What is unbuffered memory?

There are two main types of random access memory (RAM); are buffered memory – or registered memory – and unbuffered memory, also known as unregistered memory. Unbuffered memory is faster, more common, and considerably cheaper to buy than buffered memory. As such, these unregistered forms of memory are the type of module found in almost all home desktops and laptops. Buffered memory is more expensive than unbuffered memory and is also slower due to the way it handles data storage and retrieval. Buffered memory is, however, much more stable than unbuffered forms, so it is primarily used in mainframe computers and network servers.

A RAM card.

Unbuffered memory is by far the most common form of computer memory module in everyday use. These memory modules are inexpensive to produce compared to buffered memory modules, in part because of their common use in home and business computers, and also because there is less hardware used. In an unbuffered memory module, there is no built-in hardware way to act as an instruction register between the RAM chip and the computer’s memory controller. This results in a faster operating speed, but an increased risk of a critical memory leak error occurring due to the random nature of information placement and retrieval, especially during periods of intense activity.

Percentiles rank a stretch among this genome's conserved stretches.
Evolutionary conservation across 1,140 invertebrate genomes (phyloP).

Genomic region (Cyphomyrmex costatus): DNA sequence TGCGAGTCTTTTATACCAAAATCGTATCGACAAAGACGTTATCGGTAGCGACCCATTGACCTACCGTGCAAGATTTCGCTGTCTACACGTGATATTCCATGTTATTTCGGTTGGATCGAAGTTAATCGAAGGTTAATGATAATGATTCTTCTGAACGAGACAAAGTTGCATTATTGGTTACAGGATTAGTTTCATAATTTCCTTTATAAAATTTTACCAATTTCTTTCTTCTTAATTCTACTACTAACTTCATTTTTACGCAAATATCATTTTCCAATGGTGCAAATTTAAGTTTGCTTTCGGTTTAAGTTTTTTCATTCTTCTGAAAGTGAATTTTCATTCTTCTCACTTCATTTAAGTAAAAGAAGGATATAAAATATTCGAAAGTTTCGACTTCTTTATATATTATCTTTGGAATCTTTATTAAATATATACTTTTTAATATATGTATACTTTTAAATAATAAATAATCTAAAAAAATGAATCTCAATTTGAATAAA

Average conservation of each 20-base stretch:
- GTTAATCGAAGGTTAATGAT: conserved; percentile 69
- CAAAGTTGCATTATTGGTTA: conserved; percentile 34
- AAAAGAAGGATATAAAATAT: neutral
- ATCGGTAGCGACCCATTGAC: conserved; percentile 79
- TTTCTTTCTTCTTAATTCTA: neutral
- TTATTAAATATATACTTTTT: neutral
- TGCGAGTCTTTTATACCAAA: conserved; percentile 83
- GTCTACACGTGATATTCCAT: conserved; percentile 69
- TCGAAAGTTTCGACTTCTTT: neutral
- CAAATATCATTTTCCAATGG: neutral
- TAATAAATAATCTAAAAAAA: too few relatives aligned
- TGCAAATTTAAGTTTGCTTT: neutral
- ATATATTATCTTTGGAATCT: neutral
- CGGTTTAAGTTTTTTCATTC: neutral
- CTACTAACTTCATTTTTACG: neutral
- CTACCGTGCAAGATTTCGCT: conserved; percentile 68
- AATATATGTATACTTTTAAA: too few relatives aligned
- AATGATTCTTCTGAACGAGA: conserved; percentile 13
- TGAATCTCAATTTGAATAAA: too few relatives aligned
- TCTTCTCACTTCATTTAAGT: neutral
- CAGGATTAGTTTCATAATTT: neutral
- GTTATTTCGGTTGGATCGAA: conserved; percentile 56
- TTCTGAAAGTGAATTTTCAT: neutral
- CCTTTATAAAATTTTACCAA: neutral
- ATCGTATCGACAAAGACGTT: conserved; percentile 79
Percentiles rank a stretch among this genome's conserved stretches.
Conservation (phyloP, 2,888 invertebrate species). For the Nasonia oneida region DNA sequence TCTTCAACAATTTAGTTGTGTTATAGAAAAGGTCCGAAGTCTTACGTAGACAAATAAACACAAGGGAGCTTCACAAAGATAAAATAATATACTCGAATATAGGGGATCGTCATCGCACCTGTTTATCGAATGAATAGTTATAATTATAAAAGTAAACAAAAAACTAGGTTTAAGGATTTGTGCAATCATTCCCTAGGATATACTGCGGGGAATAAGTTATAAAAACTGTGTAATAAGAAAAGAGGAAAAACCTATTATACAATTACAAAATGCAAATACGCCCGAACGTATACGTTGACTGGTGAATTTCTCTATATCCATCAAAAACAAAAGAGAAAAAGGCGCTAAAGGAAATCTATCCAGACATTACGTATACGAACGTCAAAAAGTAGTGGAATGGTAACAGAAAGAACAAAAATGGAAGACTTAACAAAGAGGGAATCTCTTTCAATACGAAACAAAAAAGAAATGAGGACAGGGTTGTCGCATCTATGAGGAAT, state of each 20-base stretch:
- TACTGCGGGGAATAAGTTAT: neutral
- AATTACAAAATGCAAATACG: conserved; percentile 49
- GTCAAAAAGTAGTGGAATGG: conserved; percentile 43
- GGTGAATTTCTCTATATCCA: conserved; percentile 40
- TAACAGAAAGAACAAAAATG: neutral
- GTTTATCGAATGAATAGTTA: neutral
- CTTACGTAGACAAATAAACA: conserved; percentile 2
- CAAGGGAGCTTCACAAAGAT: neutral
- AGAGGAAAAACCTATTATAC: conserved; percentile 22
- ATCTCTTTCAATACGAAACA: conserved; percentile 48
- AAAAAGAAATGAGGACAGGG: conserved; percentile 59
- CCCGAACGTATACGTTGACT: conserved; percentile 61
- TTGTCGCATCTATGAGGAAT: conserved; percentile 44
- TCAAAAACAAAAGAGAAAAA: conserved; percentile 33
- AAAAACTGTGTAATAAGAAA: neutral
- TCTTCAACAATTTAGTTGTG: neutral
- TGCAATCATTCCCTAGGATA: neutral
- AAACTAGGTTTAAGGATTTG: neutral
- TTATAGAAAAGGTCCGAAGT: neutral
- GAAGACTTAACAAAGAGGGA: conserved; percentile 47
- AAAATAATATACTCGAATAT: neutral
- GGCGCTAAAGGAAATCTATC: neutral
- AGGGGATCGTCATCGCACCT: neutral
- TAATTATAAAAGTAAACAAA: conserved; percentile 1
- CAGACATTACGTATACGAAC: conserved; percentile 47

Unbuffered RAM is cheaper to buy and install than buffered RAM.

More commonly referred to as registered memory is buffered memory. Unbuffered memory strangely retains its name and has not been changed to unregistered memory. Buffered memory differs from the unbuffered type in that it has a hardware register that stores information in a cache for one clock cycle of the memory chip. While this operation may result in a slower execution time for the memory chip, it provides additional stability and a reduced risk of errors or memory corruption.

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In general home use, the speed difference between the two types of memory module seems negligible. It is during periods of intensive information transfer that the latency experienced by using the registry becomes apparent. Buffered memory is commonly used in server computers and mainframe systems to provide stability and protection against corruption that can occur in unbuffered modules when they are subject to continuous intensive use. While buffered modules are more expensive and generally slower in operation, memory stability and data security more than make up for it in a commercial environment.

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